Ken Thayer Podcast with guest Brian WIlton

Personal Injury Talk with Brian Wilton



In this week’s episode of Attorney Talk, Ken Thayer interviews Brian Wilton, who is an attorney from Middletown, New Jersey. Brian’s area of expertise is personal injury law and workers compensation. During the podcast, Ken and Brian discuss the role of the law clerk, importance of contacts in law school, and what it’s like to run a law practice with a family member.

 Main Questions Asked:

  • Where did you go to law school, and why did you decide to become a lawyer?
  • What do law clerks do?
  • How did you obtain the law clerk position straight out of law school?
  • How important do you believe making contacts are as opposed to getting A’s on exams?
  • How was your firm set up, and how does your practice operate?
  • Is there a certain area of cases you prefer handling over others?
  • What is it about the cases you still remember 14 years later?
  • How do you deal with extended time periods in cases?
  • What is the dynamic of working with a relative?
  • Does practicing law or running the business take up more time?
  • What are the biggest myths about lawyers?

Key Lessons Learned:


Law Clerks

  • Law clerks manage the motion calendar and do research on the questions law attorneys pose to the court.
  • New Jersey judges rely on law clerks to research and put the submitted information in a summarized form.
  • Judges then make their decision based on the summaries submitted by the law clerks.
  • To become a law clerk, a state application needs to be filled out along with a background check.
  • Brian recognizes that getting a law clerk job has a lot has to do with the connections you make in law school.

 Making Contacts

  • After the first two years of law school, no one asks about your grades; it’s actually about your performance and use of contacts.
  • A reflection of how you perform in the world is, ‘how many people you meet and do they actually like you?’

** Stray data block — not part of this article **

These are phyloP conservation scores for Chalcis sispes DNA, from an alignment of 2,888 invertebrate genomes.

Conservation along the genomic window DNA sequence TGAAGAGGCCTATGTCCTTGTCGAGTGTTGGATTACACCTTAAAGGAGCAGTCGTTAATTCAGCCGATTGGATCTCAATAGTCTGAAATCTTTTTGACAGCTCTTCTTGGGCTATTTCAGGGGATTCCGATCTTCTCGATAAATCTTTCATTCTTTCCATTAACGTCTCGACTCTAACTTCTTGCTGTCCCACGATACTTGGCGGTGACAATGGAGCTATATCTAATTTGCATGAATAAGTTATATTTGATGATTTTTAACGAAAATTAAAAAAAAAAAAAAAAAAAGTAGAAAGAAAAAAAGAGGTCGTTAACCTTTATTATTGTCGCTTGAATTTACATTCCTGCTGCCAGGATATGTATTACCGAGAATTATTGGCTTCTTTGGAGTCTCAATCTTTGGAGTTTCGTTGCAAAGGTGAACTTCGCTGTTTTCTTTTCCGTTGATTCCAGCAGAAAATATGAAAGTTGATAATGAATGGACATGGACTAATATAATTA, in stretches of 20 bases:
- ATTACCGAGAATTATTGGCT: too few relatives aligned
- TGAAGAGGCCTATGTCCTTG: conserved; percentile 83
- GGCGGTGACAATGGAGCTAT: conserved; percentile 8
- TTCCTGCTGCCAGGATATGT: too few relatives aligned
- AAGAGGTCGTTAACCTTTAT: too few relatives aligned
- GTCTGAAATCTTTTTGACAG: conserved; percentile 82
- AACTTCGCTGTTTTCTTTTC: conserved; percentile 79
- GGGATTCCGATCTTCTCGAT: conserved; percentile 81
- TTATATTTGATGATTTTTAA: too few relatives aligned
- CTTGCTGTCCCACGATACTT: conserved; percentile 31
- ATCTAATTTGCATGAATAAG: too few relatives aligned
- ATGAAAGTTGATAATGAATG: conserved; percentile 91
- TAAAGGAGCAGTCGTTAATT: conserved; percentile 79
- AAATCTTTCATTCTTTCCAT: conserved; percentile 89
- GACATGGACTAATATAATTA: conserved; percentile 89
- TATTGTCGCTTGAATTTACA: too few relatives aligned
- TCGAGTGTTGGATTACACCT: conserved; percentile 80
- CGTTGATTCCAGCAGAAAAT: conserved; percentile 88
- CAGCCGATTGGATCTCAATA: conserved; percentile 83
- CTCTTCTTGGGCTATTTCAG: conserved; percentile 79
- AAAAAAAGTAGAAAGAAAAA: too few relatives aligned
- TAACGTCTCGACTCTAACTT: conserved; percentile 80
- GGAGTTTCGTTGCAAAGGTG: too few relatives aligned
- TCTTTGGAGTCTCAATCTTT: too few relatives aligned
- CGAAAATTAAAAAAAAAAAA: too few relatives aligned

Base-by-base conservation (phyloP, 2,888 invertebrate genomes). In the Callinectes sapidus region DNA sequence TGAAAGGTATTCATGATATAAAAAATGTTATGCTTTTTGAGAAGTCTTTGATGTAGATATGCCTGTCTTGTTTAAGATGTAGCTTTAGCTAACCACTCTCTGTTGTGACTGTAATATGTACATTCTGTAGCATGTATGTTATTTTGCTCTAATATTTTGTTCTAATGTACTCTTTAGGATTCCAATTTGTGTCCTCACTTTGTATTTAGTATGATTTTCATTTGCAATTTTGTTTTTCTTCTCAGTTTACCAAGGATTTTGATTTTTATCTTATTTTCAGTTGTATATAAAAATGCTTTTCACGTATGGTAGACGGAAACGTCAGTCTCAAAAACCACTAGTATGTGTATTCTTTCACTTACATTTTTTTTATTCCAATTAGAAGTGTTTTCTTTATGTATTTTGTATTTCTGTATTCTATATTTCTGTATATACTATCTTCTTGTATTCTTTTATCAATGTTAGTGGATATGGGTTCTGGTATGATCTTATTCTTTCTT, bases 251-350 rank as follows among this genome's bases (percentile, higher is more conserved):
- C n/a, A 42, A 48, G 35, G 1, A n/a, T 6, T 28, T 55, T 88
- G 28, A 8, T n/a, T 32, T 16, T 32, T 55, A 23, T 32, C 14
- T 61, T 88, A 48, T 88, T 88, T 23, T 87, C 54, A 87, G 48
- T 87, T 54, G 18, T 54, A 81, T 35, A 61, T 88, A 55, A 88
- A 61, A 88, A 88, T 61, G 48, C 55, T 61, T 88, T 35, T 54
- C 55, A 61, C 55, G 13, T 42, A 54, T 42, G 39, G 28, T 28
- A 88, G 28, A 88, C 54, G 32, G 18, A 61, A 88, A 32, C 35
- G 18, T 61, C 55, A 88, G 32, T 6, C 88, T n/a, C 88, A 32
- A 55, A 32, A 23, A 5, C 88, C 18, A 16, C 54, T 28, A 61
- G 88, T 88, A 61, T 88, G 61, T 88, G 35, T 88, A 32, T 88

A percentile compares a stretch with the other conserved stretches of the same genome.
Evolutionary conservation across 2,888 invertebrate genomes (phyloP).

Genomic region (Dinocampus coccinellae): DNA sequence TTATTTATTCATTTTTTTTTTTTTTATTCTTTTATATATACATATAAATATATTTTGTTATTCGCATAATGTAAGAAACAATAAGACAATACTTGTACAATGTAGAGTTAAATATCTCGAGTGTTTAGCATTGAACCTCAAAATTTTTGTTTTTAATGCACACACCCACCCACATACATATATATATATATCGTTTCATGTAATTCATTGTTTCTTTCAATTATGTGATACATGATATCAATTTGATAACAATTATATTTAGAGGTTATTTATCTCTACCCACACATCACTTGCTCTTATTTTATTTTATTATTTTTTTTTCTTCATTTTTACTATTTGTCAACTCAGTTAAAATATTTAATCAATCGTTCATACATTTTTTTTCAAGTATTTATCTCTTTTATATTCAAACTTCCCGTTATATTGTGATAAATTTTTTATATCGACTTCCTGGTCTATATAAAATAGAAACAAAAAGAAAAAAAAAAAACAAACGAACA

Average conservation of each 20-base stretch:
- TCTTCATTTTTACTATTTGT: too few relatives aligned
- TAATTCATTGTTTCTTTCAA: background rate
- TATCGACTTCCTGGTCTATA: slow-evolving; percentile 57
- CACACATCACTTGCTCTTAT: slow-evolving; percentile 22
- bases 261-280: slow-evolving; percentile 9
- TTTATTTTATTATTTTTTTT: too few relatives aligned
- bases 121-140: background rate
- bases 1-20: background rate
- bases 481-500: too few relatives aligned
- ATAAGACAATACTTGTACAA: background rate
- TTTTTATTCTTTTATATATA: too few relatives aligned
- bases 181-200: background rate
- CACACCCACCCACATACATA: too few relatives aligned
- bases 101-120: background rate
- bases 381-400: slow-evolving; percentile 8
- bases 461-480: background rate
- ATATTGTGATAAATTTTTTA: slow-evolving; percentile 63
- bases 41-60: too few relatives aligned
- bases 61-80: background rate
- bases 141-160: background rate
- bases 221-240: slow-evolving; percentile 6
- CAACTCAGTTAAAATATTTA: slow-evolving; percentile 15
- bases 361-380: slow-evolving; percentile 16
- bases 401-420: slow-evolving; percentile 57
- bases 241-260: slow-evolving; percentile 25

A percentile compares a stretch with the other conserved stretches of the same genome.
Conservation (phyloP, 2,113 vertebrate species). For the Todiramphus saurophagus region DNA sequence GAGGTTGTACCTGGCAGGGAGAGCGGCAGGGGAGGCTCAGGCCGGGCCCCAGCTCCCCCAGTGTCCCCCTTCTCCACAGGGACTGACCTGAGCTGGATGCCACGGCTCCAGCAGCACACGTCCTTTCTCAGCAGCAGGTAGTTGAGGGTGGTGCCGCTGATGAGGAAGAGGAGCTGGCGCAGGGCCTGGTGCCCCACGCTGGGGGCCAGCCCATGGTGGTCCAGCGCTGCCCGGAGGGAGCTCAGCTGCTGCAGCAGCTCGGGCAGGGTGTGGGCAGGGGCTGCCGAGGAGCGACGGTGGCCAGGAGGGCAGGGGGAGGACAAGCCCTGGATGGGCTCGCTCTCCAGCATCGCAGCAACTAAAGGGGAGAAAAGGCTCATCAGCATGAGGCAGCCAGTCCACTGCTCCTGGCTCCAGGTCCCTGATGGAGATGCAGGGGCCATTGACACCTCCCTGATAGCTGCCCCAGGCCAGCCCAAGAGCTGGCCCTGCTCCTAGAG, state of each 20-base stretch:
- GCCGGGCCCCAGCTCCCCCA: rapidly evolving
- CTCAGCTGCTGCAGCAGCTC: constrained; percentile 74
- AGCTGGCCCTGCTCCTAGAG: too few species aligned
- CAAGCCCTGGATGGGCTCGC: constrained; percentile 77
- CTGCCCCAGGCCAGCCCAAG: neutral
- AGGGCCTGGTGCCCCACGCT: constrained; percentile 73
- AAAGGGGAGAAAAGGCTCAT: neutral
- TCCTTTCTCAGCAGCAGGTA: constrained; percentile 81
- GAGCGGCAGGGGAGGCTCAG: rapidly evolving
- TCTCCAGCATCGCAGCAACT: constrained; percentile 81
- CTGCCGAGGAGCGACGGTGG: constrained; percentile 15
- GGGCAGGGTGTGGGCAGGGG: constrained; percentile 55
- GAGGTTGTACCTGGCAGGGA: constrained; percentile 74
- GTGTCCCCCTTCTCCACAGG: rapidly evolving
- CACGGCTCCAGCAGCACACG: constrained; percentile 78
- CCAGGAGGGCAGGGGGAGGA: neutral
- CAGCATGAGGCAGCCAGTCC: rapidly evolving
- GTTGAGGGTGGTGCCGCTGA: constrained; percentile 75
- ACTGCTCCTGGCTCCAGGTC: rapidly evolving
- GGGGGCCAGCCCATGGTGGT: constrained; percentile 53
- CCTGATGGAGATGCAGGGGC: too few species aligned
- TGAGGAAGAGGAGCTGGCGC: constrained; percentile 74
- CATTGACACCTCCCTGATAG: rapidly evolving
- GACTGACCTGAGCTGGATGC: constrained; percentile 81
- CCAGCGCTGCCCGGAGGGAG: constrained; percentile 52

• No one brings their resume into court when trying a case. It’s your reputation and actions that speak the loudest.
  • There are plenty of attorneys that were A students who don’t perform well in court.
  • In trial work, the connection with people is far more important than writing a good brief.


Wilton Legal 

  • Brian has worked with his cousin in the firm for the past 14 years, and started as an associate and built the practice up through word of mouth.
  • Family comes first before any business decisions or disagreements.
  • The firm deals with personal injury on the plaintiff side and litigates on behalf of either party.
  • Cases include products liability, automobile accidents, medical malpractice, and workers compensation.
  • Running the business takes up as much time as managing cases.
  • The advantage of running a family firm is flexibility of time.


Memorable & Extended Cases  

  • This comes down to the client. Brian is often getting these cases at the lowest point in his clients’ lives and is with them for the duration, which can be years.
  • When it comes to extended cases, you have to have an honest conversation with the client from the outset.


Myths & Misconceptions of Being A Lawyer

  • You can have a debate with someone and still be civil, but so much of society lacks that skill.
  • Being opponents in the courtroom doesn’t mean attorneys are personal enemies in life.
  • Attorneys often butt heads for the duration of a trial but are still able to shake hands at the end and have a drink together.

Thank you for listening! If you enjoyed this podcast, please subscribe and leave a 5 star rating and review in iTunes!

 Links to Resources Mentioned

Wilton Legal

Phone: (732)275-9555


Click To Tweet 

Are getting As in law school more important than making contacts? Find out w/  Ken Thayer @gaylordpoppllc 

What’s it like to get the first job out of law school?  Find out w/  Ken Thayer @gaylordpoppllc #lawschool

Leave A Response

* Denotes Required Field